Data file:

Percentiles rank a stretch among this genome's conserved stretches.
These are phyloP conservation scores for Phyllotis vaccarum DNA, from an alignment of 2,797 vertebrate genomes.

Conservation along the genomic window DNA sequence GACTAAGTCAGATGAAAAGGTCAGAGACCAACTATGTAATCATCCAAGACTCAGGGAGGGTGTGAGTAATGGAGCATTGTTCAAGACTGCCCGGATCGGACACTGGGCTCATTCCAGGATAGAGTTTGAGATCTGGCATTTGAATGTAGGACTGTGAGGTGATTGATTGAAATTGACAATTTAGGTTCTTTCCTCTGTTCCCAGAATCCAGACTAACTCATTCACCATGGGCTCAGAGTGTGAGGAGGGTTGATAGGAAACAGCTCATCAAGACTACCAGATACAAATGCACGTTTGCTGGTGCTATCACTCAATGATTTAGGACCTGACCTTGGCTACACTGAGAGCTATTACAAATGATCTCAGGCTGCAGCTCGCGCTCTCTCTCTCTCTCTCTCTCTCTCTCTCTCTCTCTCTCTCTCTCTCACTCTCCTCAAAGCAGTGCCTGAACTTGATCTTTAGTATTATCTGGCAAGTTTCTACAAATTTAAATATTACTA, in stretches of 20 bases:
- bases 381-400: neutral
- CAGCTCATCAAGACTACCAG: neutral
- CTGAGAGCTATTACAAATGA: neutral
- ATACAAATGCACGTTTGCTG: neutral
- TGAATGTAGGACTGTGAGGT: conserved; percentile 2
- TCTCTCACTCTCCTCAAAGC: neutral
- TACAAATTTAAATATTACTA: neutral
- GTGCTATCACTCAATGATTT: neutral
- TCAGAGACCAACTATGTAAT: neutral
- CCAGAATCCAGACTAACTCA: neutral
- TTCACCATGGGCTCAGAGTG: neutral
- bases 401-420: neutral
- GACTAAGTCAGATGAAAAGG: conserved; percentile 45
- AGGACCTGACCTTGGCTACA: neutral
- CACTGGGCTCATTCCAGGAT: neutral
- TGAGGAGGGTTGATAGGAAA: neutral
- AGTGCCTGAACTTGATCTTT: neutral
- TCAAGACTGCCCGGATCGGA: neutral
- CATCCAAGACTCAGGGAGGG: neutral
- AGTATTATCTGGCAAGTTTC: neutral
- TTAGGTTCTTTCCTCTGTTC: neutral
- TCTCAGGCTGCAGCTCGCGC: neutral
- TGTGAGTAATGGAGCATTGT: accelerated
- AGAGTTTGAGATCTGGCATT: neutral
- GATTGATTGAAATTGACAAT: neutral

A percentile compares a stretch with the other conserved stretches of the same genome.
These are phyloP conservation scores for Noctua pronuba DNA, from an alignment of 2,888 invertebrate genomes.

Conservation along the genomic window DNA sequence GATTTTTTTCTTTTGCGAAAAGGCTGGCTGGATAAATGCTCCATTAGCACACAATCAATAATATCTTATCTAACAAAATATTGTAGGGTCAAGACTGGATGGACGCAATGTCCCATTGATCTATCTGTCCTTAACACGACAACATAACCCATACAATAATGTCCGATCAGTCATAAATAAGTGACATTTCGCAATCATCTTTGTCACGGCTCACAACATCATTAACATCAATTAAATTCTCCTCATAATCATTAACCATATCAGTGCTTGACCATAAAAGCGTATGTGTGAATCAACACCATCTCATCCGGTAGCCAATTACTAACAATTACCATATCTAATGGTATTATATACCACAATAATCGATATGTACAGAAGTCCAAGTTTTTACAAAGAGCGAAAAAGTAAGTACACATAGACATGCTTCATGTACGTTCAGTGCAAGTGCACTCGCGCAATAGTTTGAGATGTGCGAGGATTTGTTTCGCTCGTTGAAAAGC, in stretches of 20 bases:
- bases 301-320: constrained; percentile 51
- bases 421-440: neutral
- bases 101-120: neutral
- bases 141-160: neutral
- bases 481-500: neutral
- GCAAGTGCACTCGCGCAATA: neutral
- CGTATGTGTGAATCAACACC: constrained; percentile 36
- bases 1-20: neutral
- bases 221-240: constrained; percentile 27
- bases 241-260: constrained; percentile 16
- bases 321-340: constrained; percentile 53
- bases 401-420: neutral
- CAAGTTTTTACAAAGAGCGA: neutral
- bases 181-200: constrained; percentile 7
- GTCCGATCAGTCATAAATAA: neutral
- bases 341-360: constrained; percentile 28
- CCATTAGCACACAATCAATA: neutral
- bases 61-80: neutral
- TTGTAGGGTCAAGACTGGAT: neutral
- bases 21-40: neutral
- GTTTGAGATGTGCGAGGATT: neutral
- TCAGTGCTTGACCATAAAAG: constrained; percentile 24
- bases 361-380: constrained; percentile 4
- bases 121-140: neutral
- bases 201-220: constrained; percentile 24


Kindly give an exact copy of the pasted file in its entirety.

Percentiles rank a stretch among this genome's conserved stretches.
These are phyloP conservation scores for Phyllotis vaccarum DNA, from an alignment of 2,797 vertebrate genomes.

Conservation along the genomic window DNA sequence GACTAAGTCAGATGAAAAGGTCAGAGACCAACTATGTAATCATCCAAGACTCAGGGAGGGTGTGAGTAATGGAGCATTGTTCAAGACTGCCCGGATCGGACACTGGGCTCATTCCAGGATAGAGTTTGAGATCTGGCATTTGAATGTAGGACTGTGAGGTGATTGATTGAAATTGACAATTTAGGTTCTTTCCTCTGTTCCCAGAATCCAGACTAACTCATTCACCATGGGCTCAGAGTGTGAGGAGGGTTGATAGGAAACAGCTCATCAAGACTACCAGATACAAATGCACGTTTGCTGGTGCTATCACTCAATGATTTAGGACCTGACCTTGGCTACACTGAGAGCTATTACAAATGATCTCAGGCTGCAGCTCGCGCTCTCTCTCTCTCTCTCTCTCTCTCTCTCTCTCTCTCTCTCTCTCTCACTCTCCTCAAAGCAGTGCCTGAACTTGATCTTTAGTATTATCTGGCAAGTTTCTACAAATTTAAATATTACTA, in stretches of 20 bases:
- bases 381-400: neutral
- CAGCTCATCAAGACTACCAG: neutral
- CTGAGAGCTATTACAAATGA: neutral
- ATACAAATGCACGTTTGCTG: neutral
- TGAATGTAGGACTGTGAGGT: conserved; percentile 2
- TCTCTCACTCTCCTCAAAGC: neutral
- TACAAATTTAAATATTACTA: neutral
- GTGCTATCACTCAATGATTT: neutral
- TCAGAGACCAACTATGTAAT: neutral
- CCAGAATCCAGACTAACTCA: neutral
- TTCACCATGGGCTCAGAGTG: neutral
- bases 401-420: neutral
- GACTAAGTCAGATGAAAAGG: conserved; percentile 45
- AGGACCTGACCTTGGCTACA: neutral
- CACTGGGCTCATTCCAGGAT: neutral
- TGAGGAGGGTTGATAGGAAA: neutral
- AGTGCCTGAACTTGATCTTT: neutral
- TCAAGACTGCCCGGATCGGA: neutral
- CATCCAAGACTCAGGGAGGG: neutral
- AGTATTATCTGGCAAGTTTC: neutral
- TTAGGTTCTTTCCTCTGTTC: neutral
- TCTCAGGCTGCAGCTCGCGC: neutral
- TGTGAGTAATGGAGCATTGT: accelerated
- AGAGTTTGAGATCTGGCATT: neutral
- GATTGATTGAAATTGACAAT: neutral

A percentile compares a stretch with the other conserved stretches of the same genome.
These are phyloP conservation scores for Noctua pronuba DNA, from an alignment of 2,888 invertebrate genomes.

Conservation along the genomic window DNA sequence GATTTTTTTCTTTTGCGAAAAGGCTGGCTGGATAAATGCTCCATTAGCACACAATCAATAATATCTTATCTAACAAAATATTGTAGGGTCAAGACTGGATGGACGCAATGTCCCATTGATCTATCTGTCCTTAACACGACAACATAACCCATACAATAATGTCCGATCAGTCATAAATAAGTGACATTTCGCAATCATCTTTGTCACGGCTCACAACATCATTAACATCAATTAAATTCTCCTCATAATCATTAACCATATCAGTGCTTGACCATAAAAGCGTATGTGTGAATCAACACCATCTCATCCGGTAGCCAATTACTAACAATTACCATATCTAATGGTATTATATACCACAATAATCGATATGTACAGAAGTCCAAGTTTTTACAAAGAGCGAAAAAGTAAGTACACATAGACATGCTTCATGTACGTTCAGTGCAAGTGCACTCGCGCAATAGTTTGAGATGTGCGAGGATTTGTTTCGCTCGTTGAAAAGC, in stretches of 20 bases:
- bases 301-320: constrained; percentile 51
- bases 421-440: neutral
- bases 101-120: neutral
- bases 141-160: neutral
- bases 481-500: neutral
- GCAAGTGCACTCGCGCAATA: neutral
- CGTATGTGTGAATCAACACC: constrained; percentile 36
- bases 1-20: neutral
- bases 221-240: constrained; percentile 27
- bases 241-260: constrained; percentile 16
- bases 321-340: constrained; percentile 53
- bases 401-420: neutral
- CAAGTTTTTACAAAGAGCGA: neutral
- bases 181-200: constrained; percentile 7
- GTCCGATCAGTCATAAATAA: neutral
- bases 341-360: constrained; percentile 28
- CCATTAGCACACAATCAATA: neutral
- bases 61-80: neutral
- TTGTAGGGTCAAGACTGGAT: neutral
- bases 21-40: neutral
- GTTTGAGATGTGCGAGGATT: neutral
- TCAGTGCTTGACCATAAAAG: constrained; percentile 24
- bases 361-380: constrained; percentile 4
- bases 121-140: neutral
- bases 201-220: constrained; percentile 24